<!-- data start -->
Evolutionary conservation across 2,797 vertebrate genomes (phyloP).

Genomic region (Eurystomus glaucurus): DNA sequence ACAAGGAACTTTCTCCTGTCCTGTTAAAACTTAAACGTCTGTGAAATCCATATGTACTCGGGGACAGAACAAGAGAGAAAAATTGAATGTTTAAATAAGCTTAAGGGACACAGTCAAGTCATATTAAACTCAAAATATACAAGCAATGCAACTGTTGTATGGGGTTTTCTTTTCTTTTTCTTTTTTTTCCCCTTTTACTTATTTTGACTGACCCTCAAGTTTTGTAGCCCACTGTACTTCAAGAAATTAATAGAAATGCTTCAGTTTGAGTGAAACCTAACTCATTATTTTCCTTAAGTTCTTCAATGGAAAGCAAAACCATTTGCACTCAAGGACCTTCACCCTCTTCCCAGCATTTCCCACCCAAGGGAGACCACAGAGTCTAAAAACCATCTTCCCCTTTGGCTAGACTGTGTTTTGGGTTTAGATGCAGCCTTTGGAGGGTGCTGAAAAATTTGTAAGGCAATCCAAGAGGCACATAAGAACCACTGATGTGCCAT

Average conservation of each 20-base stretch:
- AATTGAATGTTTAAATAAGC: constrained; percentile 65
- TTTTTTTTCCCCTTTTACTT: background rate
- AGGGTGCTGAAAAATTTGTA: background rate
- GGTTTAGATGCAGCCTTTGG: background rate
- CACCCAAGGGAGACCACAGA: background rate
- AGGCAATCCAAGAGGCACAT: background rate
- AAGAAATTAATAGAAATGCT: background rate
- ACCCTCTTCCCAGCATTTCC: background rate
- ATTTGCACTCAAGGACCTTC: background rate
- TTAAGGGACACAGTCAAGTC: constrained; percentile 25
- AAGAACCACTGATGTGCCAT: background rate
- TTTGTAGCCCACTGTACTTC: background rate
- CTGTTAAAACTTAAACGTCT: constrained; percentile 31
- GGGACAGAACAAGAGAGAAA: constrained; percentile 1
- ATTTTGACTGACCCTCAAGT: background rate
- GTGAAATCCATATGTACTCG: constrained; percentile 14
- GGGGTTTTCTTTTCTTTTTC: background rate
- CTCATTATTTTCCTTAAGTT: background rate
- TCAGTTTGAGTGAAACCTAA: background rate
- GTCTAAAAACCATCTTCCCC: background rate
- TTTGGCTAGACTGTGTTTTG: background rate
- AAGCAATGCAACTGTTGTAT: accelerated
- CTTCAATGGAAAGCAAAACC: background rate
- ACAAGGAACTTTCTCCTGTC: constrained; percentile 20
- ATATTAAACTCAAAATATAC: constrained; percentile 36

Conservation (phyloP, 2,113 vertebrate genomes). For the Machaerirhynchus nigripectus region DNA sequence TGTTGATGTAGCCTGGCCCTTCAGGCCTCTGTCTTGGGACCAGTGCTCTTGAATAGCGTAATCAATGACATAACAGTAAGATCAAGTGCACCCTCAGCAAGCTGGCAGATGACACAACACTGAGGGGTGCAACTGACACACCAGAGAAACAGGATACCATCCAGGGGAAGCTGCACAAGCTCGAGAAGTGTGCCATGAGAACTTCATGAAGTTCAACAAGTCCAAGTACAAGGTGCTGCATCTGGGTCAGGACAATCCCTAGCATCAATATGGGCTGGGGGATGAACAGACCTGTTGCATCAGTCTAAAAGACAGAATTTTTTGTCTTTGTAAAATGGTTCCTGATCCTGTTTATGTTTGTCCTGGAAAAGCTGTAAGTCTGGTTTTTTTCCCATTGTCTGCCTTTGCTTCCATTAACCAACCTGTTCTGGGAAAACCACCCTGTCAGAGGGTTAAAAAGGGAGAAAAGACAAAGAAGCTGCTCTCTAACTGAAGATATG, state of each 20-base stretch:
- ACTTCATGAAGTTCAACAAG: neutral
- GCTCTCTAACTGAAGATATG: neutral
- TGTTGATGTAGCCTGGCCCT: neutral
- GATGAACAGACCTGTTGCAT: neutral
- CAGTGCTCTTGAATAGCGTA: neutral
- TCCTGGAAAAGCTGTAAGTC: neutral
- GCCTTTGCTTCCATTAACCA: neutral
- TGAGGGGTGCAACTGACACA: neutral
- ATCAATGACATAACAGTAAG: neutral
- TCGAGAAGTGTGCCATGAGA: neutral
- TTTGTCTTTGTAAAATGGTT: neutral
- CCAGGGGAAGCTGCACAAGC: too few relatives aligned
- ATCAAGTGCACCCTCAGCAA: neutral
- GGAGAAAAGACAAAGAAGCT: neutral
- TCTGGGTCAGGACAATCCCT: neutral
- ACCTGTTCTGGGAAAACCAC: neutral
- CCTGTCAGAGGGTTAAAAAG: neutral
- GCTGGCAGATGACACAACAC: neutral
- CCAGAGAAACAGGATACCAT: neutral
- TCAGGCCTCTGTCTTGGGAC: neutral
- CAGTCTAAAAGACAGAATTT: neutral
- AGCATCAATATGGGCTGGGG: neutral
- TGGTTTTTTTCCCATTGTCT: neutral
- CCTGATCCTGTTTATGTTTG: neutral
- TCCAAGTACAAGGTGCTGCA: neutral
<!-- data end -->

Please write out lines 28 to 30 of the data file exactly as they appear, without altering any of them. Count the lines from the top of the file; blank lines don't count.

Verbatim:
- ATATTAAACTCAAAATATAC: constrained; percentile 36

Conservation (phyloP, 2,113 vertebrate genomes). For the Machaerirhynchus nigripectus region DNA sequence TGTTGATGTAGCCTGGCCCTTCAGGCCTCTGTCTTGGGACCAGTGCTCTTGAATAGCGTAATCAATGACATAACAGTAAGATCAAGTGCACCCTCAGCAAGCTGGCAGATGACACAACACTGAGGGGTGCAACTGACACACCAGAGAAACAGGATACCATCCAGGGGAAGCTGCACAAGCTCGAGAAGTGTGCCATGAGAACTTCATGAAGTTCAACAAGTCCAAGTACAAGGTGCTGCATCTGGGTCAGGACAATCCCTAGCATCAATATGGGCTGGGGGATGAACAGACCTGTTGCATCAGTCTAAAAGACAGAATTTTTTGTCTTTGTAAAATGGTTCCTGATCCTGTTTATGTTTGTCCTGGAAAAGCTGTAAGTCTGGTTTTTTTCCCATTGTCTGCCTTTGCTTCCATTAACCAACCTGTTCTGGGAAAACCACCCTGTCAGAGGGTTAAAAAGGGAGAAAAGACAAAGAAGCTGCTCTCTAACTGAAGATATG, state of each 20-base stretch:
- ACTTCATGAAGTTCAACAAG: neutral